Kathleen Ferrier Awards, Wigmore Hall, London

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The Independent Culture

Singing competitions are inherently dramatic, whether it’s Dmitri Hvorostovsky and Bryn Terfel slugging it out for the title of Cardiff Singer of the World in 1989 (Terfel got the consolation prize), or an obscure young Chinese textile worker named Guang Yang winning the mezzo title, and becoming an international star overnight.

The Kathleen Ferrier awards get less media attention, but the cachet for winning one (as Terfel did) is no less great. If you look at the winners over the past few years, you can see how astute the juries have been: Emma Bell and Sally Matthews in 1998 and 1999 respectively, Jonathan Lemalu in 2002, Kate Royal in 2004 – and look at them now.

This year’s winner - a 25-year-old South African named Sarah-Jane Brandon – is almost certainly one of tomorrow’s great divas. She’s large - if not quite in the Deborah Voigt (‘Little Black Dress’) league – but the way she physically projects herself, with comical/tragical eloquence in her eyes and hands, recalls the days of silent cinema. And for one so young, her artistry is astonishingly mature. A born recitalist, she has an instinctive understanding of the requirements of this difficult game, bringing out the character of each song, and colouring and weighing every phrase with fastidious authority. She did lovely things with songs by Charpentier, Canteloube, and Clara Schumann, and her delivery of ‘Dove sono’ from ‘Le nozze di Figaro’ was magnificent. She may still be at the Royal College of Music, but Covent Garden surely beckons.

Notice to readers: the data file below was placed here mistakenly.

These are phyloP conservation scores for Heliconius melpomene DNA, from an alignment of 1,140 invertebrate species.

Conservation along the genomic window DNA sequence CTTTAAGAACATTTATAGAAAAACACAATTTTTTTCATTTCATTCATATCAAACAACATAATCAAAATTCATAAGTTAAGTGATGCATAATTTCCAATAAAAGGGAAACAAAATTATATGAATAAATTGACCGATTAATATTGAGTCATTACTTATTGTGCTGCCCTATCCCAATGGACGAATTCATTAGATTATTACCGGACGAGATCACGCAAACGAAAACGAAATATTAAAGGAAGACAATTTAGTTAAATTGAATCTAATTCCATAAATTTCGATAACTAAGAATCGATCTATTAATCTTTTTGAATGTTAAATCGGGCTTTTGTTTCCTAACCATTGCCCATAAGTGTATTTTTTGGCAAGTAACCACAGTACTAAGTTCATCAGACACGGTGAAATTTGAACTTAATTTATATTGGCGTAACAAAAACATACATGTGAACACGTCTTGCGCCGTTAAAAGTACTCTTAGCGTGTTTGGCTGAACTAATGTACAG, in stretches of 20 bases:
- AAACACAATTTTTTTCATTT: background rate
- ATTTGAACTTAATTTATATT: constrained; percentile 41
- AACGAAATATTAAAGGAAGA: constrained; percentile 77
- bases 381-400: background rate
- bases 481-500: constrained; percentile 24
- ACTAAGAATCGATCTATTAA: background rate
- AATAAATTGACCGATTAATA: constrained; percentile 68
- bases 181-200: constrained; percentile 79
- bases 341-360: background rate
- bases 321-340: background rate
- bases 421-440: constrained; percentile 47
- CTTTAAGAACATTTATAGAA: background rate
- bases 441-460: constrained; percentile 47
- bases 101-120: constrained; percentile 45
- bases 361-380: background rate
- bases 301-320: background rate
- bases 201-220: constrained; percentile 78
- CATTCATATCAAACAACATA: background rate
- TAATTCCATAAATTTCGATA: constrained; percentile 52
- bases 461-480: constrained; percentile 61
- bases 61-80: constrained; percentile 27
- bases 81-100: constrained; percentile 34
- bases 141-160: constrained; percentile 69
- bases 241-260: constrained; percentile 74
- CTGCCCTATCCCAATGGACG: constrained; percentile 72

I was surprised by the other awards from a panel including such seasoned veterans as James Bowman, Sally Burgess, and Valerie Masterson. The German soprano Angela Bic, who won the ‘song’ award, has velvet power and a very even tone from top to bottom, but her Mozart was devoid of all character; her comfort zone was Verdi and Rachmaninov, and she’s clearly a Wagnerite in the making. More surprising was the runner-up award to the Romanian soprano Monica Bancos. She too has bags of power, and shapes her songs gracefully, but she has a very distracting secondary resonance: you almost think she has two voices going at once. If I had been handing out prizes, one would have gone to the Australian baritone Derek Welton for some glorious Bach, and for a towering performance as Verdi’s Falstaff; the other would have been split between Caroline Macphie and Anna Devin (who dished herself by attempting a coloratura aria as yet beyond her).